NSW Govt, employers join IR advertising war

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NSW Govt, employers join IR advertising war

The NSW Government and the Business Council of Australia (BCA) have joined the IR advertising battle, with TV and radio advertisements hitting the airwaves over the weekend.

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The NSW Government and the Business Council of Australia (BCA) have joined the IR advertising battle, with TV and radio advertisements hitting the airwaves over the weekend.

The Federal Government and the ACTU are already running advertising campaigns pushing their view of the proposed WorkChoices legislation, to be tabled in Parliament on Wednesday.  

 

Cost of $300,000 - NSW Government

NSW Industrial Relations Minister John Della Bosca said the State Government’s campaign would cost $300,000 – less than 1% of the Federal Government’s WorkChoices campaign.

Della Bosca said his Government’s campaign, called ‘Fair Go’, would cost so much less ‘because it costs next to nothing to tell the truth’. 

‘It’s important NSW workers, employers and their families are informed about the Commonwealth’s lies and deceit,’ he said. 

‘Rights, entitlements and fairness that generations of Australians have enjoyed are not protected by law, as [John] Howard would have you believe.’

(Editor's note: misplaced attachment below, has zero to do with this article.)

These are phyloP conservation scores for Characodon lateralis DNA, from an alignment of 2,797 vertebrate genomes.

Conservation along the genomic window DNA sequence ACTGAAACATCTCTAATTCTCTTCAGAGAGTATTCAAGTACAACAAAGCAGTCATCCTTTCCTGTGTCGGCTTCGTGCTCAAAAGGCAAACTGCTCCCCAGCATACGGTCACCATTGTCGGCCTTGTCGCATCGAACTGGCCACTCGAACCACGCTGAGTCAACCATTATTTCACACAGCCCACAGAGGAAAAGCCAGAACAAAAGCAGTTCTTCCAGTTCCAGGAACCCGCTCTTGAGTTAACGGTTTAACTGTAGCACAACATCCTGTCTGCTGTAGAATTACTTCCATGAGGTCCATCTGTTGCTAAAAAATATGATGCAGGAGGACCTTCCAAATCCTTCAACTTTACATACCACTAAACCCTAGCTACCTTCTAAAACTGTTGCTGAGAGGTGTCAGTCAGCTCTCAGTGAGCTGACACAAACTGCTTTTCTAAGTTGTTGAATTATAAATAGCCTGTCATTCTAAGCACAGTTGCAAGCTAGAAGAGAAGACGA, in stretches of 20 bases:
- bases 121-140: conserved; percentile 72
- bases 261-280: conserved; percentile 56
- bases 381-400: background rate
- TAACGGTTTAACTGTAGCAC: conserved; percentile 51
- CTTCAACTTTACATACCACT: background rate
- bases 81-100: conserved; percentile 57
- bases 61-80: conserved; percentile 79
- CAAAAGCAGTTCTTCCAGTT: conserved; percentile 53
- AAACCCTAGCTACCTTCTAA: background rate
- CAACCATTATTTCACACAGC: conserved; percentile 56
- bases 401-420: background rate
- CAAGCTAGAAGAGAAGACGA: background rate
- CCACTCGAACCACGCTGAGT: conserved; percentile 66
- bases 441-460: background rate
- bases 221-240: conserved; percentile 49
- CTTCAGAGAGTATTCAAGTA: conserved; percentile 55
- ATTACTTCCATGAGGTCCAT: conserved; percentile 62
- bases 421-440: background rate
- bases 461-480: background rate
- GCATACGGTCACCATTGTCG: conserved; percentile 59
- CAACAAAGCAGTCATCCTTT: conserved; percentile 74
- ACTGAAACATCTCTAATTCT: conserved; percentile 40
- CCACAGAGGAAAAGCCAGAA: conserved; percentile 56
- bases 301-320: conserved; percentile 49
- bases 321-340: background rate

New website

Della Bosca said the ads will be supported by a new website – www.fairgo.nsw.gov.au – and a Fair Go advisory service which will provide people with information about:

  • Impact of the changes on workers, businesses and their families;

  • A checklist of issues to consider when confronted with an AWA;

  • A hotline to help people compare AWAs with existing award entitlements;

  • A series of NSW Office of Industrial Relations seminars throughout the State to provide information on awards, rights and responsibilities of businesses and workers.

‘People deserve to hear the truth; these laws are not about choice and they are not about fairness,’ Della  Bosca said.

BCA campaign

The BCA IR ads are part of a ‘Four Reform Steps’ campaign dealing with how taxation, infrastructure, regulation and workplace relations should be reformed to promote economic growth.

The ‘Four Reform Steps’ advertisements – on television, radio, newspapers and billboards – follow the release of four key policy documents by the BCA over the past nine months.

The overall message of the advertising is that reforms over the past 20 years have significantly benefited Australia and Australians. The BCA argues that Australia’s future prosperity cannot be left to chance and further reform now of tax, regulation, infrastructure and workplace relations is vital.   

The advertisements state: ‘In a competitive global economy Australia must strive to stay ahead or we will fall behind. So we can do nothing, or we can face our competition with confidence and work smarter.’ 

Related

Federal Govt’s IR ads may backfire, say opponents 

 

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